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Blastomycosis is an infection caused by breathing in the Blastomyces dermatitidis fungus. The fungus is found in decaying wood and soil.
North American blastomycosis; Gilchrist's disease
You can get blastomyocosis by contact with moist soil, most commonly where there is rotting wood and leaves. The fungus enters the body through the lungs, where the infection starts. The fungus then spreads to other parts of the body. The disease may affect the skin, bones and joints, and other areas.
Blastomycosis is rare. It is found in the central and southeastern United States, and in Canada, India, Israel, Saudi Arabia, and Africa.
The key risk factor for the disease is contact with infected soil. It most often affects people with weakened immune systems, such as those with HIV or who have had an organ transplant. Men are more likely to be affected than women.
You may not have any symptoms if the infection remains in the lungs. The following symptoms can develop if the infection spreads to other parts of the body:
Lung infection may not cause any symptoms. Symptoms may be seen if the infection spreads. Symptoms may include:
Most people develop skin symptoms when the infection spreads. You may get papules, pustules, or nodules on exposed body areas.
- May look like warts or ulcers
- Are usually painless
- Vary in color from gray to violet
- May appear in the nose and mouth
- Bleed easily and form ulcers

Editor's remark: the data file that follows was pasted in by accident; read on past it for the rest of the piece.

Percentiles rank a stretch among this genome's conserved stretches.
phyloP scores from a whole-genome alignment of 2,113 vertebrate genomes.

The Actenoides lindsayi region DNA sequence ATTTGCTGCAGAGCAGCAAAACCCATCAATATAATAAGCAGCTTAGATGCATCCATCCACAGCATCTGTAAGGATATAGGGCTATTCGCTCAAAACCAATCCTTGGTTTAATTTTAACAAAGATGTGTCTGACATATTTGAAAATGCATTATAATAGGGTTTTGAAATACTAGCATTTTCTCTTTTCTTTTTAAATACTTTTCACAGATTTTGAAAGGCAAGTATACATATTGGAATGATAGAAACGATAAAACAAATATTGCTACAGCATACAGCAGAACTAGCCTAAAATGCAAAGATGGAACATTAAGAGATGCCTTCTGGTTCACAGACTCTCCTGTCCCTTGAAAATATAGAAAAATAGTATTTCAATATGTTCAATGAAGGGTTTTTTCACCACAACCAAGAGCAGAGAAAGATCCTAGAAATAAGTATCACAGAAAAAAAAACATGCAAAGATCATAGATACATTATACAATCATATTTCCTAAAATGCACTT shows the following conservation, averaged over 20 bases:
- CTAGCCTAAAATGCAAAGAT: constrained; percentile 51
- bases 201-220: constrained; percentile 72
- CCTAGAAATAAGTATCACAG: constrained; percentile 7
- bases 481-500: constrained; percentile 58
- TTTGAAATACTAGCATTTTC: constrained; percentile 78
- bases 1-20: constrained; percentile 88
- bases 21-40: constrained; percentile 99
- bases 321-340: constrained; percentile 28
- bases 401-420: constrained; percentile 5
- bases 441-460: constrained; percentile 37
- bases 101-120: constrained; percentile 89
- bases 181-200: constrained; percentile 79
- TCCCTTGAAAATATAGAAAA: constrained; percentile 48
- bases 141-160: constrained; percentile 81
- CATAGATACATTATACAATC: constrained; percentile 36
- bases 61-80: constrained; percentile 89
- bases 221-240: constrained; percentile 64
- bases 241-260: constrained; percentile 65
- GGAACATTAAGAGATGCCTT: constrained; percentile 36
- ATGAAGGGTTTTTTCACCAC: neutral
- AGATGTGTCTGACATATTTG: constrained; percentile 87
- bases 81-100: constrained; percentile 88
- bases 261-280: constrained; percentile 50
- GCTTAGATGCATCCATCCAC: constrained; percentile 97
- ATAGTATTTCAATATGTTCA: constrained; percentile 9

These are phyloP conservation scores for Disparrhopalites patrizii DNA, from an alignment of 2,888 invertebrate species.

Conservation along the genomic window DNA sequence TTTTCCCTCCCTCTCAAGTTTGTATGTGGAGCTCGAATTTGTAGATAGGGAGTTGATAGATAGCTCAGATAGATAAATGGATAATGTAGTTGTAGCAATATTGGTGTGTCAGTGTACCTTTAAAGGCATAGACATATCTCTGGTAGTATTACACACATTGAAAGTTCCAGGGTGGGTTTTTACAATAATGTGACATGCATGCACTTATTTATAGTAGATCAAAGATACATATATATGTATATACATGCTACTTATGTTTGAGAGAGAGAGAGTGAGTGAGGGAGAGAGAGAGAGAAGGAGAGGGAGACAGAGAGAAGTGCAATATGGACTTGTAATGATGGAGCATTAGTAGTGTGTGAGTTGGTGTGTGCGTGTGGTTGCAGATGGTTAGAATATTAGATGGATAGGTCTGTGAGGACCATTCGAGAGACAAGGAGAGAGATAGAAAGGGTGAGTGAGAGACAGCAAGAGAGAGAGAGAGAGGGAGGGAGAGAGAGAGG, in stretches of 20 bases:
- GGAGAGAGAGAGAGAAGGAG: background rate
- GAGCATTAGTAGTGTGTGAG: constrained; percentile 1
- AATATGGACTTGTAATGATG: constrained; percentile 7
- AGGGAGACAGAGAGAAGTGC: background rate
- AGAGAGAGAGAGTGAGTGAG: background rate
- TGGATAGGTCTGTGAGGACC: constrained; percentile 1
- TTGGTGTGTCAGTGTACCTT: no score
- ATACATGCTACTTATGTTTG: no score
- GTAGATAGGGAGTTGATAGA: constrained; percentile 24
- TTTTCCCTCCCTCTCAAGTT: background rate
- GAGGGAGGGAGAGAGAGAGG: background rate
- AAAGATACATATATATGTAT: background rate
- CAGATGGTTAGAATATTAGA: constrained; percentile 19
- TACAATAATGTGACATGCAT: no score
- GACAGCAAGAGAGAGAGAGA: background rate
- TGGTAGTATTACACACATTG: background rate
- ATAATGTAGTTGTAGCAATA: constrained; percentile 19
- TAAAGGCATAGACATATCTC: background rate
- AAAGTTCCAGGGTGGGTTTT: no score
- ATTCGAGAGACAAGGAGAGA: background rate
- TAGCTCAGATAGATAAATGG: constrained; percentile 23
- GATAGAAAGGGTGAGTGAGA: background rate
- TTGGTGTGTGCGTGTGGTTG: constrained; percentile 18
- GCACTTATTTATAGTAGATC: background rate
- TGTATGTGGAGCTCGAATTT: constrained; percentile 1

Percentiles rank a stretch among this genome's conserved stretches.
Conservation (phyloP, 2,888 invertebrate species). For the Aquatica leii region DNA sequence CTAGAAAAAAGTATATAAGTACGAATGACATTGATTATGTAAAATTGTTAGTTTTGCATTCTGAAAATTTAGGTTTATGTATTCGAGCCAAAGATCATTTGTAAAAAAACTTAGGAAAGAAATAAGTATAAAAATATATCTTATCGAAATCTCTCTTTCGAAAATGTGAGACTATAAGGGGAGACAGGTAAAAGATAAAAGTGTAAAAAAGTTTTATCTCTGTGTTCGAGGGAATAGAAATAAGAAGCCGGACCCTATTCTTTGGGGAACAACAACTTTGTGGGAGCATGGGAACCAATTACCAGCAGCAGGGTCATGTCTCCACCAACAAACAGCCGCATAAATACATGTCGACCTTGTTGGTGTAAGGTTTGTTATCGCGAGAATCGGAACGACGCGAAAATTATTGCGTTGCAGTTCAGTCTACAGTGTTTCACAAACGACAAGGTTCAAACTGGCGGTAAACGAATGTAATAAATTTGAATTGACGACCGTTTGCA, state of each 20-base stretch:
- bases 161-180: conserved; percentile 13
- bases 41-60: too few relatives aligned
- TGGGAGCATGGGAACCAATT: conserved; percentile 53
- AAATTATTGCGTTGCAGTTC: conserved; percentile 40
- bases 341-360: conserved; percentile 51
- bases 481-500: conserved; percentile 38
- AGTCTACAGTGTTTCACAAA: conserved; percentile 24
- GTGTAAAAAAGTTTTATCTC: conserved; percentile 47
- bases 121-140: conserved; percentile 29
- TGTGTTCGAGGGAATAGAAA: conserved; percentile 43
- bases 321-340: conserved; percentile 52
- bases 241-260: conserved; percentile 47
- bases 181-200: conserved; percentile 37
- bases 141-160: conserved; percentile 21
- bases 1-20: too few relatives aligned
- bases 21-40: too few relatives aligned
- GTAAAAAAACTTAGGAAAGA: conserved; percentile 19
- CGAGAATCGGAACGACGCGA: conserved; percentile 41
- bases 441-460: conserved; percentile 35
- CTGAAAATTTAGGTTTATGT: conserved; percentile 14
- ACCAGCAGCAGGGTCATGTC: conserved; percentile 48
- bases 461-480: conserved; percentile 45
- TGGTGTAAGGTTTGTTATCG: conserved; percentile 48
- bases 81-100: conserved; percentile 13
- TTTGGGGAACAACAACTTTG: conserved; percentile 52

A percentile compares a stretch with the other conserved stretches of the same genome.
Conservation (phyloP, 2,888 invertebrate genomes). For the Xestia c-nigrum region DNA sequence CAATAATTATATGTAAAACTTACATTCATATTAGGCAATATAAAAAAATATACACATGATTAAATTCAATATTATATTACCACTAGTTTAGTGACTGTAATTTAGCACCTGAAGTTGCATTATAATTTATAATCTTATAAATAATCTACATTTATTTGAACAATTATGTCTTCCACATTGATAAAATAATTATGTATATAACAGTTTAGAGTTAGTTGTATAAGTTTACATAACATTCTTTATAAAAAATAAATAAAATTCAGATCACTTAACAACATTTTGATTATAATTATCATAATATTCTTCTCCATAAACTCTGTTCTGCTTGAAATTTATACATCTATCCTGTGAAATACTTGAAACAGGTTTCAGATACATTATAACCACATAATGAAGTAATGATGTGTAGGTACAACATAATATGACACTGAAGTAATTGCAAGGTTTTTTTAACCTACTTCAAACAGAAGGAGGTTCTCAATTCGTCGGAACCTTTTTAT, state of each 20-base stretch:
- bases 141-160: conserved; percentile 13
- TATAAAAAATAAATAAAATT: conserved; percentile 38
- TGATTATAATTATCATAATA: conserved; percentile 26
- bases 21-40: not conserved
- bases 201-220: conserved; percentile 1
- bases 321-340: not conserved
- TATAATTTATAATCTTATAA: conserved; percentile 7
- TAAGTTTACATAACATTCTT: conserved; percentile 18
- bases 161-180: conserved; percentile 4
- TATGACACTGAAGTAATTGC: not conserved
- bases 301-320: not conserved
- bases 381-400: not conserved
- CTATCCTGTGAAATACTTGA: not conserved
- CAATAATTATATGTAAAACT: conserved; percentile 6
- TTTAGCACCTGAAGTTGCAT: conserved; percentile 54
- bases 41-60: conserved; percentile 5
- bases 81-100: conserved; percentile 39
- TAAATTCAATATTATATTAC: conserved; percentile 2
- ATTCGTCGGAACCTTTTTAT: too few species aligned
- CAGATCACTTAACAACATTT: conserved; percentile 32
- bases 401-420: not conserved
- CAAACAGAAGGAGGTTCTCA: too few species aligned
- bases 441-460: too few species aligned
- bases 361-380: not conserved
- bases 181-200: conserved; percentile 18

Over time, these skin sores can lead to scarring and loss of skin color (pigment).
You may not need to take medicine for a mild blastomycosis infection that stays in the lungs. Your doctor may recommend the following antifungal medicines when the disease is severe or spreads outside of the lungs.
Amphotericin B may be used for severe infections.
Follow up regularly with your doctor to make sure the infection does not return.
People with minor skin sores (lesions) and relatively mild lung infections usually recover completely. The infection can lead to death if not treated.
- Large sores with pus (abscesses)
- Return of the infection (relapse or disease recurrence)
- Side effects from drugs such as amphotericin B
When to Contact a Medical Professional
Call your health care provider if you have symptoms of blastomycosis.
Avoiding travel to areas where the infection is known to occur may help prevent exposure to the fungus, but this may not always be possible.
Kauffman CA. Blastomycosis. In: Goldman L, Schafer AI, eds. Goldman's Cecil Medicine. 24th ed. Philadelphia, PA: Elsevier Saunders; 2011:chap 342.
- Last reviewed on 8/31/2014
- Jatin M. Vyas, MD, PhD, Assistant Professor in Medicine, Harvard Medical School; Assistant in Medicine, Division of Infectious Disease, Department of Medicine, Massachusetts General Hospital, Boston, MA. Also reviewed by David Zieve, MD, MHA, Isla Ogilvie, PhD, and the A.D.A.M. Editorial team.
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This page was last updated: May 4, 2015